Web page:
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    Greenlight Bookstore is pledging to improve treatment of Black employees and customers.

    Corinne Segal

    July 10, 2020, 12:24pm

    The owners of Greenlight Bookstore, which has two Brooklyn locations, came forward this week to take responsibility for “negative experiences of Black customers and employees in our stores” with a commitment to improving.

    In an open letter published Wednesday, co-owners Rebecca Fitting and Jessica Stockton-Bagnulo acknowledged that Black customers and employees have felt unwelcome and disrespected, that poor training had led to racial profiling in their stores, and that the company had not succeeded in creating an anti-racist space.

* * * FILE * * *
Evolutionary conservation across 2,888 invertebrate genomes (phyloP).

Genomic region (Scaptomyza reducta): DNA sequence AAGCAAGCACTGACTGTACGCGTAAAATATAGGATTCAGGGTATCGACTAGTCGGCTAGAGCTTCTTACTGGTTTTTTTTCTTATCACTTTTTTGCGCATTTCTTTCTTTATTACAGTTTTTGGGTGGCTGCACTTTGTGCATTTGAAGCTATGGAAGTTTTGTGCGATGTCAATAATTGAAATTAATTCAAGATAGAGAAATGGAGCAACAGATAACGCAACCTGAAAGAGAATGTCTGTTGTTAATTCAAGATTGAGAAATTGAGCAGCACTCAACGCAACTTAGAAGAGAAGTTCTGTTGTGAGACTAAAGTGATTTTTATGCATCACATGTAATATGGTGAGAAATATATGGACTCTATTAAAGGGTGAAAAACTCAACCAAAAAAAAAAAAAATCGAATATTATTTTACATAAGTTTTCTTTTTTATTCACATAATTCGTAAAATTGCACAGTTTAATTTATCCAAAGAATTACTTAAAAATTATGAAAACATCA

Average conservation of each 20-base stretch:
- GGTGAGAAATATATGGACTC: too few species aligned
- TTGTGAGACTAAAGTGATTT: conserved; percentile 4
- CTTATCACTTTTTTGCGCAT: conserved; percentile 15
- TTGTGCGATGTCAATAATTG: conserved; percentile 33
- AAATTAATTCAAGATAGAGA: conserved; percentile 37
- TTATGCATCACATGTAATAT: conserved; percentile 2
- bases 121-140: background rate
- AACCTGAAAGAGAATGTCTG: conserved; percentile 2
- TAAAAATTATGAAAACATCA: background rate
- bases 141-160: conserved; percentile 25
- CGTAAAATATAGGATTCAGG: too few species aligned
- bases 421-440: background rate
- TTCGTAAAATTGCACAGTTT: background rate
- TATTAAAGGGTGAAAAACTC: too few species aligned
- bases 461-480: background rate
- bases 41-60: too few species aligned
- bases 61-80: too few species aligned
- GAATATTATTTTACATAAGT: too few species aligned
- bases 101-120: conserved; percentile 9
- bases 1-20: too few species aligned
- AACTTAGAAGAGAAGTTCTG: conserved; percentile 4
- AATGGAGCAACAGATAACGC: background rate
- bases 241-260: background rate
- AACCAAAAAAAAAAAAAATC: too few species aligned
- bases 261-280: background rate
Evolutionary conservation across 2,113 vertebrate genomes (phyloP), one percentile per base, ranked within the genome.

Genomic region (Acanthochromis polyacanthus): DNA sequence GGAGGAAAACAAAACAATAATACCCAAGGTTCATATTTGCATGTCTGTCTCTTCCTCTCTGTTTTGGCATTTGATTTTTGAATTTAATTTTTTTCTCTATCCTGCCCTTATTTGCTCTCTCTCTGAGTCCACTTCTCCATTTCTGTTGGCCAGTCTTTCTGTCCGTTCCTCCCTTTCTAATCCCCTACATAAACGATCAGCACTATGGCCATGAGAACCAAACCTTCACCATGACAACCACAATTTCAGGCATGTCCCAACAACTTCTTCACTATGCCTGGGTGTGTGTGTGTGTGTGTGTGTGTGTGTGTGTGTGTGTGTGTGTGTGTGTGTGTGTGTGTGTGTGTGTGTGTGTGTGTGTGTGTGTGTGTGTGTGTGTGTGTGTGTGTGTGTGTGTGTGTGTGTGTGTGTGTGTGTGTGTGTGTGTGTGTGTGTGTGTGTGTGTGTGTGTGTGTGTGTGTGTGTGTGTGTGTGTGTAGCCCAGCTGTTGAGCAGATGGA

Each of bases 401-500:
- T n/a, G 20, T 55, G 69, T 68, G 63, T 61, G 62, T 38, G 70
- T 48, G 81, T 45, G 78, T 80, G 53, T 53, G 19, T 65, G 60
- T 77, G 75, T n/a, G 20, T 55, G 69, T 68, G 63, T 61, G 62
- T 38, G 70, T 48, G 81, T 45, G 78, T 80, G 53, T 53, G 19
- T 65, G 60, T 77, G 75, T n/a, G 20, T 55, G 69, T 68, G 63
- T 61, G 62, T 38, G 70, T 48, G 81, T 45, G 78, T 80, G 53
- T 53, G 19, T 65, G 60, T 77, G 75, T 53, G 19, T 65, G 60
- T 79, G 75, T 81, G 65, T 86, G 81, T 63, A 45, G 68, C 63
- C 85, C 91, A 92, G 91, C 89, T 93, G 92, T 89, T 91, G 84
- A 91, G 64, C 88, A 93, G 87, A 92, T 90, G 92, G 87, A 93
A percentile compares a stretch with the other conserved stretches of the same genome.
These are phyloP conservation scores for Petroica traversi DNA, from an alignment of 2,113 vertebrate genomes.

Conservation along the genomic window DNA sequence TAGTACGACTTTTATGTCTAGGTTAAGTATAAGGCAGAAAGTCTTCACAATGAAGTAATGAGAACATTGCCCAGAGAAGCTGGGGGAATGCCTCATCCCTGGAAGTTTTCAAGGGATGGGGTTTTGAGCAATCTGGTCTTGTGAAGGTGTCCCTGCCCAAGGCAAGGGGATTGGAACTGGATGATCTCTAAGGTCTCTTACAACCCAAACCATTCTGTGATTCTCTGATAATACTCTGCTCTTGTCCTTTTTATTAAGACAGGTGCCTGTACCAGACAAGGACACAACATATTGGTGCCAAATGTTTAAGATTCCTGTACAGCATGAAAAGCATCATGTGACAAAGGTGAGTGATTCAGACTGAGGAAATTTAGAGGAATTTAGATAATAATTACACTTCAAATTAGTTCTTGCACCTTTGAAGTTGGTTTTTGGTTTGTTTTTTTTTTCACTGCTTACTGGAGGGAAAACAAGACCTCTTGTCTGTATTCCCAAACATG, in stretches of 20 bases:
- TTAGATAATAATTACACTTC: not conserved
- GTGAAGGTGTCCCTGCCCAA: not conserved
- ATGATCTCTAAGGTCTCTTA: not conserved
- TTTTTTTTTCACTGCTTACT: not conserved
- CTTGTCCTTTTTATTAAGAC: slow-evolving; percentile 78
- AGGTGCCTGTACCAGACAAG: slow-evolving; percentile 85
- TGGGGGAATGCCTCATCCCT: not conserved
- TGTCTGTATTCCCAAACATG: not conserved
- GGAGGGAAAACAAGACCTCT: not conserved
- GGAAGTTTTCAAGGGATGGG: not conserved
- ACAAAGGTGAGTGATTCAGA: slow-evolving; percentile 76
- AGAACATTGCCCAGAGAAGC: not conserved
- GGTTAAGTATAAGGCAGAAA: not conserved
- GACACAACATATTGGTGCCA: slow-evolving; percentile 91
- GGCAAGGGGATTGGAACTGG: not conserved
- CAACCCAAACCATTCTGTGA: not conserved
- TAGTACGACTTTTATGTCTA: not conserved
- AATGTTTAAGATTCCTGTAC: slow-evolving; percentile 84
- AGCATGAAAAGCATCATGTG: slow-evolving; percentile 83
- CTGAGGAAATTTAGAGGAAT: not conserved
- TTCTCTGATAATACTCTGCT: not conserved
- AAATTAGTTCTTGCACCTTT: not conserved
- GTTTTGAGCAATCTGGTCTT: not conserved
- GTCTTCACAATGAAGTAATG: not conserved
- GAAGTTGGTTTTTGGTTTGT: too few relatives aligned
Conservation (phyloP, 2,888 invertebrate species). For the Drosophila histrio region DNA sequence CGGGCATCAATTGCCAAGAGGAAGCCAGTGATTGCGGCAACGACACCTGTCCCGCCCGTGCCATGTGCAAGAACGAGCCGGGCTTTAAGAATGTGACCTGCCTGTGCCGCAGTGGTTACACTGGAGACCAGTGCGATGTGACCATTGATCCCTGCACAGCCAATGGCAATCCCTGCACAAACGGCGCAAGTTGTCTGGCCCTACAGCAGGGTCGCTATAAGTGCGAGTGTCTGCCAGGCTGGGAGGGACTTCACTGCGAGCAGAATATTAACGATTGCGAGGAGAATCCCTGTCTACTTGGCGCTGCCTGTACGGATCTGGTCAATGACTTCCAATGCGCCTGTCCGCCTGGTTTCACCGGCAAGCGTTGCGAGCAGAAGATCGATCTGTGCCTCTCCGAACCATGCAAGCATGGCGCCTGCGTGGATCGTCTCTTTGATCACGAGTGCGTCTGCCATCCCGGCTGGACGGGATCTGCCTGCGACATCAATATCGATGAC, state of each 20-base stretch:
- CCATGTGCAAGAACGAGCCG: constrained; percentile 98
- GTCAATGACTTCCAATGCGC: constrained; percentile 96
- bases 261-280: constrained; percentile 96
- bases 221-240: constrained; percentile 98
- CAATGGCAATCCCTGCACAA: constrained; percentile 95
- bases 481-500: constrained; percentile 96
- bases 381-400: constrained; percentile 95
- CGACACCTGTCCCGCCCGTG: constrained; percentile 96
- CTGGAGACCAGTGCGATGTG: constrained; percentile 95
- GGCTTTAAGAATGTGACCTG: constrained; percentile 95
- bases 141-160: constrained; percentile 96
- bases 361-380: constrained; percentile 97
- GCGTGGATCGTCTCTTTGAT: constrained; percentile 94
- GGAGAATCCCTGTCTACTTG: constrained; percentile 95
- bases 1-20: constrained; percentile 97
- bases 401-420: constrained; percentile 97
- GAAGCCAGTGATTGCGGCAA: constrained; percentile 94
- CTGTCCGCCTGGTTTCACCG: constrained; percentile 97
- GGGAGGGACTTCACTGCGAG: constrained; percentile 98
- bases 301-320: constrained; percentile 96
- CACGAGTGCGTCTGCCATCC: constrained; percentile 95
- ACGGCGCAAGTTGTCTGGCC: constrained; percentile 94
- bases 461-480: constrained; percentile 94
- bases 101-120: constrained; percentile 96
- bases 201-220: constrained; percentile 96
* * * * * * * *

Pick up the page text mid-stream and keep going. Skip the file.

The letter outlined a plan for addressing these issues that included mandatory anti-bias training for employees, implementing more anti-racist policies in future staff training, and reviewing hiring practices to better address diversity and inclusion. The open letter also committed to educating employees about the effects of gentrification on the neighborhoods of Fort Greene and Prospect Lefferts Gardens, where stores are located, and to engaging “in conversations about gentrification with our neighbors non-defensively.”

    [h/t Publishers Weekly]

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